Relationship Between Optimal Lactate Removal Power Output and Olympic Triathlon Performance

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Relationship Between Optimal Lactate Removal Power Output and Olympic Triathlon Performance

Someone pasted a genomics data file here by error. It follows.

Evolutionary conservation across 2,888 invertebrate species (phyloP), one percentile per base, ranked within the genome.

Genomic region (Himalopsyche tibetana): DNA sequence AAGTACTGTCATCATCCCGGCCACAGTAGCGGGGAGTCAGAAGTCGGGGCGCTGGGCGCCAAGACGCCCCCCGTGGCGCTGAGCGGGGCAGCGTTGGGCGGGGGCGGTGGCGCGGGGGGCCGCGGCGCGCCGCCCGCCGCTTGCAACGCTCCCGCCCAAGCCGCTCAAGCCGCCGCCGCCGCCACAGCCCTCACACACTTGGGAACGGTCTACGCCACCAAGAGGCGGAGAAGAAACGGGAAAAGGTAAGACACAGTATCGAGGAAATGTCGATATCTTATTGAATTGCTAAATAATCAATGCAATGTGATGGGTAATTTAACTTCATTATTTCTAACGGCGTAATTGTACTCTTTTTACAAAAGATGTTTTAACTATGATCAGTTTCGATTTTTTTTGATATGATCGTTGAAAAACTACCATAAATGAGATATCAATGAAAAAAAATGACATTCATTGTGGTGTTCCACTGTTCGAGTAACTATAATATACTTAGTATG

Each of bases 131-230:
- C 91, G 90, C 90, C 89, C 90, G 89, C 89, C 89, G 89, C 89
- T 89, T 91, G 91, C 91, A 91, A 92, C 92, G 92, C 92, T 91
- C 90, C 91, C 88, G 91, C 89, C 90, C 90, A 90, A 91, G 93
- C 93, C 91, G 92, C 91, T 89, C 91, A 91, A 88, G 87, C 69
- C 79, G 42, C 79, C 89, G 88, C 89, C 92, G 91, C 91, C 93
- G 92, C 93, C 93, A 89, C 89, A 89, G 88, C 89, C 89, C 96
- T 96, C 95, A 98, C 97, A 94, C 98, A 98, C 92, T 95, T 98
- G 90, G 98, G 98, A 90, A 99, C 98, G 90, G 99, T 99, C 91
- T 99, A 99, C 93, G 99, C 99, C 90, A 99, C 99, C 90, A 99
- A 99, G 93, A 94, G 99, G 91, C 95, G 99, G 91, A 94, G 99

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  1160 Journal of Strength and Conditioning Research, 2007, 21(4), 1160–1165   2007 National Strength & Conditioning Association R ELATIONSHIP  B ETWEEN  O PTIMAL  L  ACTATE R EMOVAL  P OWER  O UTPUT AND  O LYMPIC  T RIATHLON P ERFORMANCE C  ARLO  B  ALDARI , 1 L UIGI  D I  L UIGI , 1 S ERGIO  G. D  A   S ILVA  , 2 M  ARIA   C. G  ALLOTTA  , 1 G IAN  P. E MERENZIANI , 1 C  ATERINA   P ESCE , 3  AND  L  AURA   G UIDETTI 1 1  Department of Health Sciences and  3  Department of Educational Sciences for Motor Activities and Sports,University of Rome ‘‘IUSM,’’ Rome, Italy;  2  Department of Physical Education, Federal University of Parana´ (UFPR), Curitiba, Brazil.  A  BSTRACT . Baldari, C., L. Di Luigi, S.G. Da Silva, M.C.Gallotta,G.P. Emerenziani, C. Pesce, and L. Guidetti. Relationship be-tween optimal lactate removal power output and Olympic tri-athlon performance.  J. Strength Cond. Res. 21(4):1160–1165. 2007. —To investigate the relationships between race perfor-mance and parameters at the optimal power output for lactateremoval, 10 male triathletes were examined. Exerciseintensitiesfor lactate removal were defined by calculating 50% of difference(  T) between running velocity (V  r ) at individual anaerobicthreshold (IAT) and at individual ventilatory threshold (IVT),then choosing 3 V  r : at IVT plus 50%  T (IVT  50%  T ), at IVT, andat IVT minus 50%   T (IVT  50%  T ). After a 6-minute treadmillrun at 75% of difference between IAT and V ˙ O 2 max, alltriathletesperformed a 30-minute active recovery run at IVT  50%  T , IVT,and IVT  50%  T . Capillary blood lactate was determined at 1, 3, 6,9, 12, 15, 20, 25, and 30 minutes of recovery. The IVT  50%  T  re-covery was the most efficient V  r  for lactate removal. Running velocities at IVT and IVT  50%  T  were highly (  p  0.01) related tocycle, run, and overall race time. V ˙ O 2  values at IAT, IVT  50%  T ,and IVT were less (  p    0.05) related to split and overall racetime. The variable most related to overall race time, as deter-mined by stepwise multiple linear regression analysis, was the V  r  at IVT  50%  T  ( r    0.87,  p    0.001). The  R 2 value of 0.76 indi-cated that V  r  at IVT  50%  T  could account for 76% of the variancein triathlon race time. This study shows that the race perfor-mances of triathletes are highly related to the V  r  at which themost efficient lactate removal (IVT  50%  T ) occurs. These findingssuggest that the assessment of V  r  at IVT and IAT (from which V  r  at IVT  50%  T  are calculated) may be a useful method for mon-itoring training-induced adaptations and performance improve-ments in athletes who participate in Olympic triathlons.K  EY   W ORDS . lactate metabolism, treadmill ergometer, running,male triathletes I NTRODUCTION T he triathlon is a multisport event consisting of sequential swimming, cycling, and running over ‘‘long’’ or ‘‘short’’ distances. The distancesof each competition segment may vary substan-tially, so that the total competition time ranges from 30minutes to several hours (25, 26). In particular, the stan-dard distance (also known as ‘‘short distance’’ and ‘‘Olym-pic triathlon’’) consists of 1,500 m of swimming, 40 km of cycling, and 10 km of running. A previous study (12) demonstrated an unexpectedrise in blood lactate (8.1 mmol·L  1 ) after the first segment(swimming) followed by declining levels after the other 2segments (5.1 and 4.4 mmol·L  1 cycling and running, re-spectively). This lactate trend during a prolonged effort,such as the Olympic triathlon, has been related with anearly appearance of ventilatory threshold and an impair-ment of performance after swimming and cycling (8). Thecorrelation between the ventilatory threshold and the en-durance performance is well known; in fact, for triathlonperformance the V ˙ O 2  at ventilatory threshold was report-ed to be a better predictor than V ˙ O 2 max (30) for both run-ning time and total time (8, 31).During a triathlon event, blood lactate was observedto decrease progressively after the first segment. The lac-tate decrement was observed to occur regardless of theorder of segments (12). It is important to remember thatlactate removal is accomplished mainly throughoxidationwithin mitochondria of active well-oxygenated red mus-cles, as suggested by the lactate shuttle hypothesis of Brooks (6). Whether lactate can be oxidized by working muscles depends on the intensity of the exercise, becausedifferent intensities can lead to different muscle behaviorfrom uptake to output of lactate (10, 13). Thus, becauselactate can be regarded as an energy substrate for work-ing muscles during competition, particularly competitionof a long duration, a high exercise intensity during whichthe most efficient lactate removal occurs could be consid-ered a positive factor for successful performance. This isbecause whenever exercise intensity is not efficient forlactate removal, the resulting lactate accumulation is as-sociated with an attenuate adenosine triphosphate pro-duction that inhibits the glycolytic rate-limiting enzymesand decreases the lipolysis rate (14); lactateaccumulationis also associated with a rise in muscle and blood H  con-centration, which has been related directly (19) or indi-rectly (27) to local fatigue. Moreover, the lactate anioncan cause fatigue in skeletal muscle independent of as-sociated reductions in pH (15).We recently studied the optimal lactate removal pow-er output in soccer players (2), quantifying the exerciseintensity not in percent of V ˙ O 2 max but in relation to val-idated metabolic reference points (23), such as the indi-vidual anaerobic threshold (IAT) and the individual ven-tilatory threshold (IVT). In this study, we wanted to de-termine whether the power output at which the most ef-ficient lactate removal occurs is related to short-distancetriathlon performance. M ETHODS Experimental Approach to the Problem This study was designed to determine the relationshipbetween power output for optimal lactate removal andperformance during an Olympic triathlon. For this pur-pose, we verified, in laboratory conditions, the effect of some exercise intensities below the IAT calculated in re-  L ACTATE  R EMOVAL AND  T RIATHLON  P ERFORMANCE  1161 lation to the IAT and the IVT. As previously reported forstudying lactate removal (2), 3 recovery intensities wereconsidered: running velocity (V  r ) at (a) IVT, (b) middleintensity between IVT and IAT, i.e., at 50% of IAT minusIVT (  T) above IVT (IVT  50%  T ), and (c) 50%  T below theIVT (IVT  50%  T ). We then investigated the relationshipbe-tween race time recorded during a triathlon competitionand such laboratory variables as V ˙ O 2  and V  r  measured atIVT  50%  T  IVT and IVT  50%  T  power outputs. Subjects Ten triathlon male athletes participated in the study. Af-ter approval was received from the institute’s EthicsCommittee, subjects gave their written informed consent.Their mean (   SD ) physical characteristics were as fol-lows: height, 1.81    0.03 m; body mass, 73    3 kg; age,24    3 years; V ˙ O 2 max, 70.7    4.6 mL·kg   1 ·min  1 ; V ˙ O 2IAT ,53.6    3.9 mL·kg   1 ·min  1 ; V ˙ O 2IVT , 43.2    4.7mL·kg   1 ·min  1 . All subjects had been training regularlyfor approximately 12–15 hours a week for at least theprevious 3 years. All subjects were in good health and were not taking any medications, amino acids, or other drugs, including anabolic doping agents that would affect the results of this study. None of the subjects was a smoker. All sub- jects were counseled by a nutritionist and had a diet reg-imen sufficient for their individual needs (44–50kcal·kg   1 ·d  1 : 55–60% carbohydrates, 15–20% proteins,and   25% lipids). This diet regimen started 2 weeks be-fore the experimental phases and was maintainedthroughout the study. The subjects were counseled week-ly and their food records reviewed to maintain the correctdiet and fluid consumption throughout the study. Theseguidelines recommended that all subjects maintain theirfood intake and remain well hydrated, especially beforeeach test. They also maintained their habitual sleep pat-terns. Detecting Optimal Lactate Removal Power Output Subjects performed a treadmill presession test to evalu-ate the V ˙ O 2 max, IAT, and IVT. Subsequently, subjectsperformed in random order 3 experimental recovery trialson treadmill on 3 separate occasions. A minimum of 48hours separated each exercise test; the tests took placeover 3 consecutive weeks and ended 2 weeks before thenational triathlon competition. They began at about thesame time of day for a given subject (between 8:30 and10:30  AM ), and the environmental conditions were alwaysidentical (temperature 21–22   C; humidity 50–60%). Thesubjects were requested to have breakfast (about thesame kcal·kg   1 and nutrient composition) 2 hours beforethe experimental test. No intensive training was allowedon the day before each test.  Presession Test.  To determine the V ˙ O 2 max, IVT, andIAT, each subject performed a continuous, graded tread-mill test. The treadmill maximal test consisted of a3-min-ute walking warm-up at 6 km·h  1 with 0% slope, followedby a velocity increment of 2 km·h  1 every 3 minutes upto the power output subsequent to IAT (1). Then a 3%increment in slope every minute was given. When the V ˙ O 2 max was obtained, an active recovery of 1 minutewalking at 6 km·h  1 with 0% slope followed. V ˙ O 2 max wasidentified at the occurrence of a plateau of V ˙ O 2 , despite afurther increase in power output or an increase in V ˙ O 2  1mL·kg   1 ·min  1 in comparison with that produced by theprevious power output (11). Secondary criteria were alsoapplied to verify the maximal effort, such as an attain-ment of age-predicted maximum heart rate and/or a re-spiratory exchange ratio   1.15 (11). V ˙ O 2 , V ˙ E , and heartrate were acquired breath by breath and then averagedevery 30 seconds during the test by a telemetric gas anal-ysis system (K4 COSMED, Rome, Italy) that has beenshown to be valid and reliable (24).To determine the oxygen consumption at ventilatory(IVT) and lactate (IAT) thresholds, the average of the lastminute of each corresponding level was used. Determi-nation of blood lactate was carried out using capillaryblood from a fingertip. Blood lactate concentration wasimmediately analyzed during the treadmill test using an Accusport lactate analyzer (Boehringer Mannheim,Mannheim, Germany) that has been shown to be validand reliable (4). Blood lactate evaluations wereperformedat the third minute of a given power output for each workload until the power output subsequent to that corre-sponded to the IAT.The IVT was determined as the level of V ˙ O 2  at whichthe minimum value of the ventilatory equivalent of oxy-gen (V ˙ E  /V ˙ O 2 ) calculated from an individual V ˙ O 2  vs. V ˙ E  /V ˙ O 2 plot was observed (2, 16). To determine the IAT, we useda simplified method previously validated (1). The IATwasdetermined plotting an individual curve of V ˙ O 2  vs. lactate.In this curve, each lactate value was assigned to the pow-er output immediately prior to that of its measurement,and consequently the individual V ˙ O 2  vs. lactate curve wasplotted (1). The IAT was defined as the power output cor-responding to the second lactate increase of at least 0.5mmol·L  1 from the previous value, where the second in-crease was greater than (or equal to) the first one (1).  Experimental Recovery Trials.  To determine the poweroutput for optimal lactate removal, 3 recovery exerciseintensities below the IAT (2) were investigated: (a) IVT,(b) IVT  50%  T , and (c) IVT  50%  T . Trial sequences were ran-domized to eliminate bias. Each recovery trial consistedof a warm-up of 3 minutes of walking at 6 km·h  1 then a6-minute run at 75% of the difference between the IATand the individual V ˙ O 2 max. This constant load exercisecorresponded to 90% V ˙ O 2 max previously utilized to studylactate removal (2, 22). Immediately at the end of thisintense exercise, the desired recovery power output wasset and maintained for 30 minutes. The IVT power outputwas the V  r  at which the IVT (V  r IVT ) was found. TheIVT  50%  T  power output was defined as the V  r  halfway be-tween the V  r  at IVT and V  r  at IAT. The IVT  50%  T  poweroutput was defined as the V  r  at IVT minus the half-dif-ference between the V  r  at IAT and V  r  at IVT.During each recovery trial, blood lactate measure-ments were performed at rest and at 1, 3, 6, 9, 12, 15, 20,25, and 30 minutes of exercise recovery without running interruptions. Triathlon Race Performance Within 2 weeks after the last laboratory test, all subjectscompeted in the national triathlon championship. Theweather conditions during the race were 20.6  C, 52% hu-midity, and a wind speed of 2.9 m·s  1 . The short-distancerace was held at sea level on a flat out and back courseand consisted of a 1,500-m pool swim, a 40-km cycle, and10-km run. Drafting was allowed. The time to completethe race was recorded by the race organizers to the near-est second. Statistical Analyses For each subject and each recovery condition, a blood lac-tate recovery curve as a percentage of accumulated lac-  1162 B  ALDARI , D I  L UIGI , D  A   S ILVA ET AL . T  ABLE  1.  Swim, cycle, run, and overall triathlon performance times for 10 male triathletes.1,500-m swim 40-km cycle 10-km run Overall timeMean    SD  (min:s) 23:13    1:47 62:58    2:23 37:50    2:28 124:01   6:12Range (min:s) 20:18–26:35 59:29–66:14 34:50–41:8 116:17–132:57Correlation with overall time 0.74* 0.90** 0.94***  r    0.63,  p    0.05; **  r    0.75,  p    0.01. T  ABLE  2.  Running velocity (V  r ) and oxygen consumption (V ˙ O 2 ) at selected submaximal power outputs.IAT* IVT  50%  T  IVT IVT  50%  T  V  r  (m·s  1 ) 4.4    0.4 3.8    0.4 3.2    0.4 2.6    0.5 V ˙ O 2  (mL·kg   1 ·min  1 ) 53.6    4.0 47.8    4.4 43.2    4.7 38.1    5.0* Values are mean    SD . IAT    individual anaerobic threshold; IVT    individual ventilatory threshold. F IGURE  1.  Blood lactate curves comparison among 3 recoveryconditions (IVT  50%  T , IVT, IVT  50%  T ) in triathlon athletes. IVT   individual ventilatory threshold. * indicates a significant dif-ference between recovery blood lactate curves at a given timepoint. tate (mmol·L  1 ) vs. time (minutes) was plotted. Resultsare reported as mean    SD.  Analysis of variance for re-peated measures was used to detect significant effects of the recovery power output (IVT  50%  T , IVT, IVT  50%  T ).Posthoc analysis of significant differences was performedusing the Student-Newman-Keuls test. A significancelev-el of   p    0.05 was selected.Pearson’s Product moment correlations describe therelationship between the individual physiological vari-ables measured and race performance in each phase of the triathlon, as well as overall race performance time forall triathletes. A stepwise multiple linear regressionanal-ysis was used to determine the physiological variablesmost related to overall race time. Correlation coefficientsof    r     0.63 and   r     0.75 corresponded to  0.05 and    0.01 with a statistical power of 0.76 and 0.95, re-spectively. R ESULTS Triathlon Race Performance Table 1 shows the mean overall race time along with thesplits for each segment of the race. The corresponding correlation coefficients for each segment of the race vs.the overall race time are also displayed. The race time forboth cycle and run sections was highly related to totalrace time ( r    0.94 and  r  0.90,  p  0.01, respectively). Also, the swimming time was significantly correlated tothe overall competition time ( r    0.74,  p    0.05). Optimal Lactate Removal Power Output Time courses of blood lactate concentration during recov-ery at IVT  50%  T , IVT, and IVT  50%  T  exercise intensitieswere significantly different (  p  0.001) (Figure 1). In par-ticular, the lactate removal showed a similar curve atIVT  50%  T  and IVT until the 20 th minute. At IVT  50%  T , thelactate removal curve presented significantly lower val-ues vs. the other 2 exercise intensities from the ninth to30 th minute. Relationship Between Race Performance andLaboratory Parameters Selected submaximal physiological variables are reportedin Table 2. These variables include V  r  and V ˙ O 2  values atIAT, IVT  50%  T , IVT, and IVT  50%  T . The interrelationshipsamong these variables and race performance variablesare displayed in Table 3 as correlation coefficients. V ˙ O 2 values at IAT were significantly (  p    0.05) related to cy-cle, run, and overall race time. V ˙ O 2  values at IVT  50%  T and IVT were significantly (  p  0.05) correlated to overallrace time. The V  r  at IAT was only significantly (  p  0.05)related to running race time. The V  r  at IVT  50%  T  was cor-related to cycle, run, and overall race time (  p  0.05,  p  0.01, and  p    0.05, respectively). The V  r  at IVT andIVT  50%  T  were highly (  p  0.01) related to cycle, run, andoverall race time. None of the selected submaximal phys-iological variables was correlated with the swim racetime. The submaximal variable most related to overallrace time, as determined by stepwise multiple linear re-gression analysis, was the running velocity at IVT  50%  T ( r  0.87,  p  0.001). The  R  2 value of 0.76 indicated thatthis laboratory measure could account for 76% of the var-iance in triathlon race time (Figure 2). D ISCUSSION The physical characteristics (age, weight, height) of tri-athletes in the present study were similar to those pre-viously reported for male triathletes (8, 25, 28). V ˙ O 2 maxvalues during treadmill running were similar to those re-cently reported for elite triathletes (17, 25, 28). It is al-ready known that the wide range in V ˙ O 2 max (from 52 to  L ACTATE  R EMOVAL AND  T RIATHLON  P ERFORMANCE  1163 T  ABLE  3.  Correlations of split and overall race times with running velocity (V  r ) and oxygen consumption (V ˙ O 2 ) at selected sub-maximal power outputs.*1,500-m swim 40-km cycle 10-km run Overall time V  r  (m·s  1 ) IAT   0.26   0.48   0.63†   0.59IVT  50%  T   0.39   0.69†   0.77‡   0.72†IVT   0.47   0.81‡   0.91‡   0.85‡IVT  50%  T   0.49   0.82‡   0.93‡   0.87‡ V ˙ O 2  (mL·kg   1 ·min  1 ) IAT   0.47   0.67†   0.63†   0.69†IVT  50%  T   0.55   0.61   0.61   0.68†IVT   0.48   0.58   0.60   0.64†IVT  50%  T   0.41   0.56   0.57   0.60* IAT  individual anaerobic threshold; IVT  individual ventilatory threshold. Significant correlations: †   r   0.63,  p  0.05; ‡   r    0.75,  p    0.01. F IGURE  2.  Relationship between overall race time in short-distance triathlon (minutes) and running velocity at IVT  50%  T . 72 mL·kg   1. min  1 ) reported by different investigators (26,31) indicates that factors other than V ˙ O 2 max contributemore significantly to triathlon performance. In fact, theventilatory threshold with the economy of motion (26)and, more recently, the peak treadmill running velocityassociated with blood lactate concentration during steady-state cycling at 4 W·kg   1 body mass (28) have beenproposed as predictive parameters of triathlon perfor-mance.In the current study, IVT, also known as the first ven-tilatory threshold (9) and point of optimum ventilatoryefficiency (16), and IAT, also known as the maximal lac-tate steady state (MLSS), cannot be directly comparedwith other studies because of different methods of thresh-old determination. As previously proposed, we used a3-minute incremental test for both IVT (1, 16) and IAT(1). These 2 thresholds indicate 2 different exercise inten-sities. The IVT indicates the upper limit of an almost ex-clusive aerobic exercise (16, 18, 23) with a low blood lac-tate concentration (about 2 mmol·L  1 ). The IAT indicatesthe highest power output at MLSS (1, 23, 33, 34), i.e.,when the production and the removal of lactate are inequilibrium (at about 4 mmol·L  1 ). A previous study inelite triathletes (V ˙ O 2 max 71.8    7.6 mL·kg   1 ·min  1 ) esti-mated the MLSS by assessing the respiratory compen-sation threshold during an every 1-minute increment-load protocol (17). However, it was recently observed thatrespiratory compensation threshold (1-minute incremen-tal protocol) overestimates the MLSS by 10% V ˙ O 2 max (9).Conversely, the protocol we used can underestimate theMLSS by 5–7% (1). Therefore, the treadmill running ve-locities we observed for IVT and IAT are lower than thosereported by Hue (17). However, we found V  r  at IAT some-what higher than that reported (3.7–3.9 m·s  1 ) by otherauthors (21) who estimated the lactate threshold using 4different methods in nonelite triathletes (V ˙ O 2 peak 56.6  1.3 mL·kg   1 ·min  1 ).Whereas different studies have reported the physio-logical characteristics (3, 25, 28) and physiological factorsor predictors of success in the Olympic triathlon (8, 17,28), we have focused on the relationship between raceperformance and the individual efficient power output forlactate removal. The present data show that performancein running and cycle segments was highly (  p    0.01) re-lated to overall race time, as previously reported (8, 28). A certain relationship (  p    0.05) was also observed be-tween swim time and overall race time. Different resultsin the literature could be due to the difference betweenperforming the swimming segment in a pool or in the sea.The studied recovery power outputs (IVT  50%  T , IVT,and IVT  50%  T ) produced different lactate removal curves.The significant lower values of the lactate removal curveat IVT  50%  T  indicated that this was the most efficient in-dividual power output for lactate removal.The V  r  at different submaximal power outputs (IAT,IVT  50%  T , IVT, and IVT  50%  T ) was related differently tosplit and overall race time. In particular, the V  r  atIVT  50%  T  was highly related to cycle, run, and overallrace time ( r    0.82,  r    0.93, and  r    0.87, respec-tively;  p    0.01). Also, the V  r  at IVT was highly relatedto cycle, run, and overall race time ( r  0.81,  r  0.91,and  r    0.85, respectively;  p    0.01). In short-distancetriathlon, Schabort and colleagues (28) reported that per-cent V ˙ O 2 max sustained at 15 km·h  1 was significantlycor-related with a 10-km running time ( r    0.83,  p    0.01)and with the total time ( r    0.81,  p    0.01).The V ˙ O 2  values at IAT, IVT  50%  T , and IVT were lessrelated (  p    0.05) to split and overall race times. In par-ticular, the V ˙ O 2  at IAT was related to cycle, run, and over-all race time ( r    0.67,  r    0.63,  r    0.69, respectively),and the V ˙ O 2  at IVT was related to overall race time ( r  0.64). The relationship between the V ˙ O 2  at lactate thresh-old and the 40-km cycle performance has been previouslyreported (7). Also, for overall successful performance, ahigh V ˙ O 2  at ventilatory (8) and anaerobic (30) thresholdswas reported.The main finding of the present study was that V  r  at  1164 B  ALDARI , D I  L UIGI , D  A   S ILVA ET AL . the power output of optimal lactate removal was the var-iable most related to overall race performance. In fact,thecorrelation coefficient of    0.87 and the  R  2 of 0.76 deter-mined by multiple stepwise linear regression indicatedthat V  r  at IVT  50%  T  alone could account for 76% of thevariance in triathlon race time. Apparently such a rela-tionship between individual overall performance and therunning velocity at the optimal lactate removal poweroutput has not yet been reported.Previous studies have shown that blood lactate, al-though elevated after the swimming segment, decreasesprogressively during triathlon races (12), indicating theuse of lactate as an energy substrate by exercising mus-cle. Lactate oxidation from active muscles has been de-scribed as the major pathway of lactate metabolism (6).Slow-twitch fibers of skeletal muscle are metabolicallyox-idative fibers that tend to consume lactate (6, 32), where-as fast-twitch fibers are glycolic anaerobic fibers that pro-duce lactate (10). Which type of fiber is predominantlyactive during an exercise depends not only on the exerciseintensity but also on the training status of the subject(13). A triathlete may have a high percentage of slow-twitch fibers as a consequence of metabolic adaptationsinduced by endurance training (5, 13). P RACTICAL  A  PPLICATIONS The present findings suggest that better overall race timeis associated with a higher running velocity at which thesubject has his most efficient lactate removal (IVT  50%  T ).Having a high V  r  at IVT  50%  T  indicates that the triathletehas a high V  r  at IVT and little difference between IATand IVT (  T). The shift towards a higher V  r  of IAT witha greater shift towards a high V  r  at IVT led to higher V  r at IVT  50%  T , the optimal V  r  for lactate removal, whichwas associated with better overall race performance.These findings are of particular interest to coachesand triathletes and are especially relevant to designing proper training sessions. Previous studies have recom-mended high-intensity interval training as a viable meth-od for improving endurance performance, suggesting alsothat regular assessments of training status and subse-quent adjustments to the training program are requiredto maximize performance improvements (20, 29). Intervaltraining alternates brief high-intensity exercise boutswith rest or relief periods. We suggest performing the re-lief periods at the exercise intensity corresponding to theindividual optimal lactate removal, such as Vr atIVT  50%  T , in order to allow the next exercise bouts to con-tinue with minimal fatigue and thus to increase the timeto exhaustion. In addition, because a high V  r  at IVT  50%  T is related to better overall triathlon race performance, wesuggest that regular measurement of V  r  at IVT and IAT(from which Vr at IVT  50%  T  can be calculated) may be auseful method for monitoring training-induced adapta-tions and performance improvements in athleteswho par-ticipate in Olympic triathlons.During a triathlon, high levels of blood lactate wereobserved after the swimming and cycling segments (8.1and 5.1 mmol·l  1 , respectively) (12). This may result in asignificant power reduction on the subsequent cycling and running segments. In draft-legal triathlon, partici-pants could adopt an individualized strategy becausedrafting results in a considerable lowering of power out-put (3). Moreover, race organizers may include 1 or sev-eral hill sections within each loop of the course, such thatthe race would involve a ‘‘stochastic’’ burst of very highpower output interspersed with more submaximal exer-cise (25). The submaximal exercise would be performedat IVT  50%  T  intensity, and the lactate removal would beoptimized. In this sense, it is advantageous for athletesto have a high V  r  at IVT  50%  T , the power output at whichworking muscles can efficiently oxidize lactate. In conclu-sion, individual overall race performance in short-dis-tance triathlons is highly related to the athlete’s V  r  atwhich the most efficient lactate removal (IVT  50%  T ) oc-curs. R EFERENCES 1. B  ALDARI , C.,  AND  L. G UIDETTI . A simple method for individual anaerobicthreshold as predictor of max lactate steady state.  Med. 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